SM: There is a risk as well for businesses who want to focus solely on just one of these areas. SEO and Social align and integrate particularly well, so they may be limiting themselves or even hurting their efforts by overlooking this opportunity.
JS: From a social media point of view it’s about reassuring senior managers that the channels are being monitored and that any engagement adheres to best practice. There’s still a feeling that if something’s posted it’s gone and you can’t react to it.
FT: These sorts of fears are why it’s so important to educate people about social media; it’s often left to interns or not done at all because people don’t value or understand it. It’s about more than just posting – you need to engage.
JS: If done right, you can drive real SEO results through social activities. For example, if your company is in a competitive industry, you could post a related update on a social media network or profile to rapidly drive traffic back to your website.
Optimising social for search
As social channels obviously contribute to the search performance of a business, can they be optimised for increased impact?
SM: Reputation management is an interesting topic. If the majority of results for a search on your brand name are “owned” by you (ie. your social media profiles), this can push potentially negative results (for example, bad reviews) further down the listings where they’re less likely to be seen.
FT: This topic is linked quite closely to recommendations which can help raise the quality of the sentiment around your brand. As we mentioned earlier, people may be more likely to listen to these voices than to your own website.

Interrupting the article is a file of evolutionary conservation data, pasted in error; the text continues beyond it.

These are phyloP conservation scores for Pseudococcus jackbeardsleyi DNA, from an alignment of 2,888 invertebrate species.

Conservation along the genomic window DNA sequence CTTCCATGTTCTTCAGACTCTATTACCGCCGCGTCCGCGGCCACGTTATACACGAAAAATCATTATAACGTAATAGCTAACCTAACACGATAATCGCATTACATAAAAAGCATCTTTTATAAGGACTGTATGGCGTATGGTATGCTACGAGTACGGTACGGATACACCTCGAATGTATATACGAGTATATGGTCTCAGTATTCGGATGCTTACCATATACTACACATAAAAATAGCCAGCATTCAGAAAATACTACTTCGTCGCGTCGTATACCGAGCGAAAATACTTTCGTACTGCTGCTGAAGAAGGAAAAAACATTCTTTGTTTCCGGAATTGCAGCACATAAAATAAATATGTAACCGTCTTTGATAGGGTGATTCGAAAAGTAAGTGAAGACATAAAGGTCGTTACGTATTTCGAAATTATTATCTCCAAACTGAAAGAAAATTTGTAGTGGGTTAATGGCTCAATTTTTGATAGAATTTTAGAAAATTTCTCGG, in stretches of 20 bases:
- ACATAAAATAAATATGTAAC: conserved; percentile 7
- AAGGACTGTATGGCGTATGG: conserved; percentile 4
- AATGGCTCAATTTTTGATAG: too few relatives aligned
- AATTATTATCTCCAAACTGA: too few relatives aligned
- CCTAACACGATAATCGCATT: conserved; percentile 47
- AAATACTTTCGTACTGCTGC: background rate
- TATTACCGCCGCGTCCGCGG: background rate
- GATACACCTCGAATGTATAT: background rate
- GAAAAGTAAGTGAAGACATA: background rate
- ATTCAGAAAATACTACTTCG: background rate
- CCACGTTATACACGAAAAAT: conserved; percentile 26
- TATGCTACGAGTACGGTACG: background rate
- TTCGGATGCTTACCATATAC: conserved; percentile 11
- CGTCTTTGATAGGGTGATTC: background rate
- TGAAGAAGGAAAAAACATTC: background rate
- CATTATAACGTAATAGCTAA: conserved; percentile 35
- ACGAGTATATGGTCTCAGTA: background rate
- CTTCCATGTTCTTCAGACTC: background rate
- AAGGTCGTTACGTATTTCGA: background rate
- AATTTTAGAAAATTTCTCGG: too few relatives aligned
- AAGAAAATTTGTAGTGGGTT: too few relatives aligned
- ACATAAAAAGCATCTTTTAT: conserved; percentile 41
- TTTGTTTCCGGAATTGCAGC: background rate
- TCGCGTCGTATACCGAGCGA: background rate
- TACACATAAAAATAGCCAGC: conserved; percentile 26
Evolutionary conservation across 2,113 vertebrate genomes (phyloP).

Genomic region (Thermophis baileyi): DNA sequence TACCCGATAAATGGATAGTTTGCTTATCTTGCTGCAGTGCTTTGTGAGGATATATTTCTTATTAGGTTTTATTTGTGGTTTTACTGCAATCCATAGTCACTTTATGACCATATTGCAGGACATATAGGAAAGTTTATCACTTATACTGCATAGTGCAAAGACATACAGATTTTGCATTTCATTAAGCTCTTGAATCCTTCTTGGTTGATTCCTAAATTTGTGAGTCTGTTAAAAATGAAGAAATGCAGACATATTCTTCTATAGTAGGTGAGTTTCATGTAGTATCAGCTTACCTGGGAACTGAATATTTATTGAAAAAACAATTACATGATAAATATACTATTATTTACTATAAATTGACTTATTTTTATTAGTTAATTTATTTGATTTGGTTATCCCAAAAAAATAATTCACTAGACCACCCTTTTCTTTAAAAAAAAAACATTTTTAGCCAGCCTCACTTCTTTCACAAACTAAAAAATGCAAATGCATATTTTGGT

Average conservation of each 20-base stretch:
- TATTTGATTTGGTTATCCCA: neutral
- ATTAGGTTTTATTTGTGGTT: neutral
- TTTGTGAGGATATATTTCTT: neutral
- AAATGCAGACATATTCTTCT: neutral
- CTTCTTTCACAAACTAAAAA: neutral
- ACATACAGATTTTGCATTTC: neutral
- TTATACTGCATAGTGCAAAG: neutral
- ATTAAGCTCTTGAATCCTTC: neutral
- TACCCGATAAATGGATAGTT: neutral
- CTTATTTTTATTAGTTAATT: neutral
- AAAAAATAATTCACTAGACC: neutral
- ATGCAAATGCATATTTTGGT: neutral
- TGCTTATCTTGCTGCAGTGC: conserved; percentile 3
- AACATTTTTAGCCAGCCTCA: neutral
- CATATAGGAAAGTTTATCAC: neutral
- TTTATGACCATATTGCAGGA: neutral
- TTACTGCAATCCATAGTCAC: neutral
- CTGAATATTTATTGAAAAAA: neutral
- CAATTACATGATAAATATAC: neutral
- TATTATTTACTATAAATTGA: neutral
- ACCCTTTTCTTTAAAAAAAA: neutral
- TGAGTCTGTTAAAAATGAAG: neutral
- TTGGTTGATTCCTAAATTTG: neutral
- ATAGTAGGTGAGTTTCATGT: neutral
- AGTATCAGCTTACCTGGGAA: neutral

LinkedIn's 'Recommend' button
SM: These profiles can often have a lot of weight in the SERPs, and simply creating a profile on Twitter, Facebook or LinkedIn may be enough to start ranking for brand terms. If you want to give your profiles more of a push you should be making sure your brand name is mentioned consistently, and also look to add follow buttons across your site and in any directories you are listed in; it all goes hand in hand. Be careful not to go overboard though; I’ve seen some cases where people have included major keywords in their social profile handles; this is not only unlikely to have an impact, but also looks less genuine.
JS: Related to this is Google’s authorship markup update which pulls through authors’ social media profiles into the SERPs themselves. It’s already prominent in the search results, and I think it’s to be one of the biggest factors we’ll see in the coming months.
SM: Early studies are suggesting that this can improve your click through rates (CTR), so you may actually get more clicks with the author photo than someone in a higher position without one. There was an article on SEOmoz recently about someone who increased his CTR by 35% by optimising his author profile photo.
With Google authorship making the people behind the content more visible, will we see companies focus on getting their employees involved in social media?
JS: I think this depends on the kind of business you are. “Thought leadership” is phrase you hear a lot at the moment, so if your company has a lot of consultants it makes sense to optimise any content they produce.
SM: It is a balancing act; you can’t expect everyone to contribute, especially if they do it in their spare time, but it does make a company less faceless, which is a lot better for relationship building.
The discussion so far has been centred on organic search, but what about the impact of social media on paid search?